10. “Judy at Carnegie Hall” (album). Judy Garland. (1961)

    Judy Garland’s singing and acting career spanned vaudeville to movies, radio, and television. She was revered for her musical strengths and personal vulnerabilities. This live concert recording exemplifies her ability to form an intimate relationship with the audience and includes a moving performance of “Over the Rainbow” from “The Wizard of Oz.” Selected for the 2003 registry.

  11. Inaugural of John F. Kennedy. (January 20, 1961)

    John F. Kennedy became the 35th president of the United States on January 20, 1961, a bitterly cold and snowy day in Washington. The youngest person ever elected to the Presidency and the first Roman Catholic, his inaugural address spoke of the “New Frontier” and declared to the nation, “Ask not what your country can do for you–ask what you can do for your country.” Kennedy had invited noted poet Robert Frost to take part in the ceremony as well. Frost wrote a poem, “Dedication,” for the event but, due to the sun’s glare on the snow, was unable to read all of it. Instead, Frost movingly recited from memory “The Gift Outright,” a poem he had written years earlier. Selected for the 2003 registry.

  12. “The Complete Village Vanguard Recordings” (album). Bill Evans Trio. (June 25, 1961)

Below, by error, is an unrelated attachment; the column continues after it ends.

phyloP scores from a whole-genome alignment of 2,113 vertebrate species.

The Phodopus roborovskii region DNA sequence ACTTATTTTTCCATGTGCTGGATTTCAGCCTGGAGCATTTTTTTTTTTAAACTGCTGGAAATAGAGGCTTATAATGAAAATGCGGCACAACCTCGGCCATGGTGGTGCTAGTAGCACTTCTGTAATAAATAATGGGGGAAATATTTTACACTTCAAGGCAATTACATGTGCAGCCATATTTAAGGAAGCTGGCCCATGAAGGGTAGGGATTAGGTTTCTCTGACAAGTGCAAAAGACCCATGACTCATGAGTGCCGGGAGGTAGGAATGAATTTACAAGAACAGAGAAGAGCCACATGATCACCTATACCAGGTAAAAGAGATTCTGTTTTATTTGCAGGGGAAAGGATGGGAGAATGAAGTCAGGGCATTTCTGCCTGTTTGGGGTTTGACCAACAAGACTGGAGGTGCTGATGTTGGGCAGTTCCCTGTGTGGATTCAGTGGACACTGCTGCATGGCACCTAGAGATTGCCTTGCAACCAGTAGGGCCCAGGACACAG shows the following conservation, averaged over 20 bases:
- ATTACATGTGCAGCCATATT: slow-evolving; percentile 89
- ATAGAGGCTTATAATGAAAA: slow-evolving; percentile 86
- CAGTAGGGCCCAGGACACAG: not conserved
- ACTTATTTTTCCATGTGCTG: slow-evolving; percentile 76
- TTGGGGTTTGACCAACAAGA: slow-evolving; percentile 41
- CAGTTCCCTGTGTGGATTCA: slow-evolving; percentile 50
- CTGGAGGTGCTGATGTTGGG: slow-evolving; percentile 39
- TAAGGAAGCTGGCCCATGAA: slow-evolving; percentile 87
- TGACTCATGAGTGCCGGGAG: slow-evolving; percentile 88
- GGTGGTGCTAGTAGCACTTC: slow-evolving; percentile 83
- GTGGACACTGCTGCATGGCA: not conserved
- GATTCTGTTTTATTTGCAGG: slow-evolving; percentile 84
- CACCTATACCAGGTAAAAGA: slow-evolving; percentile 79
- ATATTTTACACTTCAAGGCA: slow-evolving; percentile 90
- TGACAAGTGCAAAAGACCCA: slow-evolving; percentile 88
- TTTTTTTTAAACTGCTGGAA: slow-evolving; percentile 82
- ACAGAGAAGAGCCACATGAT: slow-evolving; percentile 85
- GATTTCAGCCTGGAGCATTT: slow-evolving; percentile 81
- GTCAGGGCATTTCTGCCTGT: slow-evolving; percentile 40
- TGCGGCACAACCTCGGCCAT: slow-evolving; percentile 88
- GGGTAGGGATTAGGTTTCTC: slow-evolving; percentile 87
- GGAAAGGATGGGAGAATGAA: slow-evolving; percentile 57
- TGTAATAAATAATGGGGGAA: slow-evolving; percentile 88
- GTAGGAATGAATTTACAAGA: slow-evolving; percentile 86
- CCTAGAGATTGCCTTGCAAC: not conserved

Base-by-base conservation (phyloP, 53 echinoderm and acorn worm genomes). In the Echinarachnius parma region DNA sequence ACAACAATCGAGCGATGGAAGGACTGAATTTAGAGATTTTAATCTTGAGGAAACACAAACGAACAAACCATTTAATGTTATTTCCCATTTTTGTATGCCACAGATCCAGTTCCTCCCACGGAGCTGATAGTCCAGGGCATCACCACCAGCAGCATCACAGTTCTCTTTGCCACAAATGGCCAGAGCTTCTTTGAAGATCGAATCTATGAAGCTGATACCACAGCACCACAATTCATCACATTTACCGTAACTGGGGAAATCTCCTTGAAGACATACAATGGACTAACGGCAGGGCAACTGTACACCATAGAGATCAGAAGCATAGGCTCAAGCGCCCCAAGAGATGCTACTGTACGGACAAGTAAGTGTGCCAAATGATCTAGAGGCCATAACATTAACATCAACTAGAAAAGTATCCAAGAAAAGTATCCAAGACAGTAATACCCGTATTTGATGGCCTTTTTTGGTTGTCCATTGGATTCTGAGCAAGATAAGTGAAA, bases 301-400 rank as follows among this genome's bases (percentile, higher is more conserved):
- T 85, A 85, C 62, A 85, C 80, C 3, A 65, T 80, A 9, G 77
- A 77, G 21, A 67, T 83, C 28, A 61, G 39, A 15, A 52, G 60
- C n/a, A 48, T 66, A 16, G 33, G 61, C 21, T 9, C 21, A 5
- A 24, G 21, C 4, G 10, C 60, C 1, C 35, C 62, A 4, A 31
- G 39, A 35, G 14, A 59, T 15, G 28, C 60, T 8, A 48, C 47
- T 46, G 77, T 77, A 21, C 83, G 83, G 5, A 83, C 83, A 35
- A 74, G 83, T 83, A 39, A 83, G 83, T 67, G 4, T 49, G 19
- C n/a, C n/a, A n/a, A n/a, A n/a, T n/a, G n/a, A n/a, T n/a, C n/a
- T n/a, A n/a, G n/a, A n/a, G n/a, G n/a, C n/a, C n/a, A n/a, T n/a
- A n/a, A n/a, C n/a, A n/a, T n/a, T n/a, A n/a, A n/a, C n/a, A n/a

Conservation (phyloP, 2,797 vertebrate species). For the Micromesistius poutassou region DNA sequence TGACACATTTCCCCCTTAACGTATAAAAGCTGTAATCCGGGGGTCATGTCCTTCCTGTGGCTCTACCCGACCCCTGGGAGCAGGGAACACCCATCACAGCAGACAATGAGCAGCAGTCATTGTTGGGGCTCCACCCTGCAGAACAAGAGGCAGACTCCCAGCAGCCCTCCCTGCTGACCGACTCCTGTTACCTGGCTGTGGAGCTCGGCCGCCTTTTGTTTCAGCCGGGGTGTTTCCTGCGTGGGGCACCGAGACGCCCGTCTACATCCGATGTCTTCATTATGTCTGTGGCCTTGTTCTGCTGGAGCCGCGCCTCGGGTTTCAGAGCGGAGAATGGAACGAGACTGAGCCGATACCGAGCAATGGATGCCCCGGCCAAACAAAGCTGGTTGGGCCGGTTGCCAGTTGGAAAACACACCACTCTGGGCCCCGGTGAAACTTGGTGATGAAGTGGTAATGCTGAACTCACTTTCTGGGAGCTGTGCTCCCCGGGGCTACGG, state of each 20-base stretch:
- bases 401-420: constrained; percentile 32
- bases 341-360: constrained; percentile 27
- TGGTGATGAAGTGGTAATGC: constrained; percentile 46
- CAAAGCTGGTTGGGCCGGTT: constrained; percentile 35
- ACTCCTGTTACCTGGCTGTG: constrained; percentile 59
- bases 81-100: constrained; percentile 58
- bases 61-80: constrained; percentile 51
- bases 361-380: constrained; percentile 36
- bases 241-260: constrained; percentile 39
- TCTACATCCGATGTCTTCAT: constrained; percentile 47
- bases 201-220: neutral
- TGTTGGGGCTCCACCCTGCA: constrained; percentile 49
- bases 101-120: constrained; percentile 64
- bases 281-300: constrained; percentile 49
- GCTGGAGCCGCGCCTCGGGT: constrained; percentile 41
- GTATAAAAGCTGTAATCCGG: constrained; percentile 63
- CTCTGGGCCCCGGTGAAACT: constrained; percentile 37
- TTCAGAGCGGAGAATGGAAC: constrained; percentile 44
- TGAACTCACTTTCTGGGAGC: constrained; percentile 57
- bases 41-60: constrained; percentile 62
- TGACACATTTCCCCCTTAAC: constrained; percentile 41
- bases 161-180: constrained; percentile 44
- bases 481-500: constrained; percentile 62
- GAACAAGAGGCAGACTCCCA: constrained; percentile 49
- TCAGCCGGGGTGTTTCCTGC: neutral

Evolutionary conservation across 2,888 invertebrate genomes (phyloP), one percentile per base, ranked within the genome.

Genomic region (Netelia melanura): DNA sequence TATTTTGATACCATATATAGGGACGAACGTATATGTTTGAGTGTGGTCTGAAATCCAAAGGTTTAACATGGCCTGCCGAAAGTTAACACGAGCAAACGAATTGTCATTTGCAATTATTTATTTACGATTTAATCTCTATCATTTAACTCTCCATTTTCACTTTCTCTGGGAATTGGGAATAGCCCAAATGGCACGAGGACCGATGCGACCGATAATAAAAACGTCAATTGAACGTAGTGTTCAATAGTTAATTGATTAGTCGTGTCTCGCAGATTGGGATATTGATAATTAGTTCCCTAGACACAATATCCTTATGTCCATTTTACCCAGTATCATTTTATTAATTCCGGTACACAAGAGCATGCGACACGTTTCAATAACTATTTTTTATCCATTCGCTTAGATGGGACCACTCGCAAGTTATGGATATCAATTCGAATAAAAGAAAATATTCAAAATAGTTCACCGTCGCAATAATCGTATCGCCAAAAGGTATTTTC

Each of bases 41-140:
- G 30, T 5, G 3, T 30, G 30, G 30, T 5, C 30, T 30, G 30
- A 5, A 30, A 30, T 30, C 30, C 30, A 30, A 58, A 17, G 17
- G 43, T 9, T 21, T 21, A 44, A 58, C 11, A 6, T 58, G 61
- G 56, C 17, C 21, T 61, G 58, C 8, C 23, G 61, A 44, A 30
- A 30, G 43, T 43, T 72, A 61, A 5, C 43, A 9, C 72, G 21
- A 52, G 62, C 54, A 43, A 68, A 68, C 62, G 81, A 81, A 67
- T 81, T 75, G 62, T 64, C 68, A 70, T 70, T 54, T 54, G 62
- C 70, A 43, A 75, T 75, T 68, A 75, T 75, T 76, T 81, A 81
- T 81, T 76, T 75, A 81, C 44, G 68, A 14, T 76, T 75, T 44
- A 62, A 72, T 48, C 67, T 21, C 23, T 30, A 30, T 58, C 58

All five sets performed by the Bill Evans Trio on June 25, 1961, at the Village Vanguard club in New York City were recorded, resulting in what are recognized as some of the greatest live recordings in the history of jazz. The trio, consisting of Bill Evans (piano), Paul Motian (drums) and Scott LaFaro (bass), has been credited with redefining jazz piano trios by including the bass and drums as equal partners rather than a rhythm section accompanying a piano soloist. The performances would be the last of the trio. LaFaro was tragically killed in a car crash ten days later. Producer Orrin Keepnews has recalled, “I remember listening to the tapes and saying, ‘There’s nothing bad here!’” Complete recordings of all five sets were released in 2005. Selected for the 2009 registry.

  13. “Green Onions.” Booker T. & the M.G.’s. (1962)

    Booker T. & the M.G.’s were a rarity when they were formed in the early 1960’s:  a racially integrated rhythm and blues group.  Formed as a house band for Stax Records, Booker T. & the M.G.’s were playing around in the studio in early 1962 when they came up with two catchy instrumentals.  “Green Onions” was originally intended as the B-side to “Behave Yourself,” but was quickly reissued as the A-side, then later, as the title cut to their first LP.  Anchored by the rhythm section of drummer Al Jackson, Jr., and bassist Lewie Steinberg, “Green Onions” is propelled by Booker T. Jones’ driving organ and Steve Cropper’s stinging guitar. Selected for the 2011 registry.

  14. “Peace Be Still” (album). James Cleveland. (1962)

    This enormously successful gospel recording influenced many later groups and remains an excellent example of gospel performance. Rev. Cleveland, a protege of Thomas A. Dorsey and Roberta Martin, was himself a pioneer gospel recording artist, and the first to make a live gospel album. “Peace Be Still” features keyboardist Billy Preston and the Angelic Choir of Nutley, New Jersey. Selected for the 2004 registry.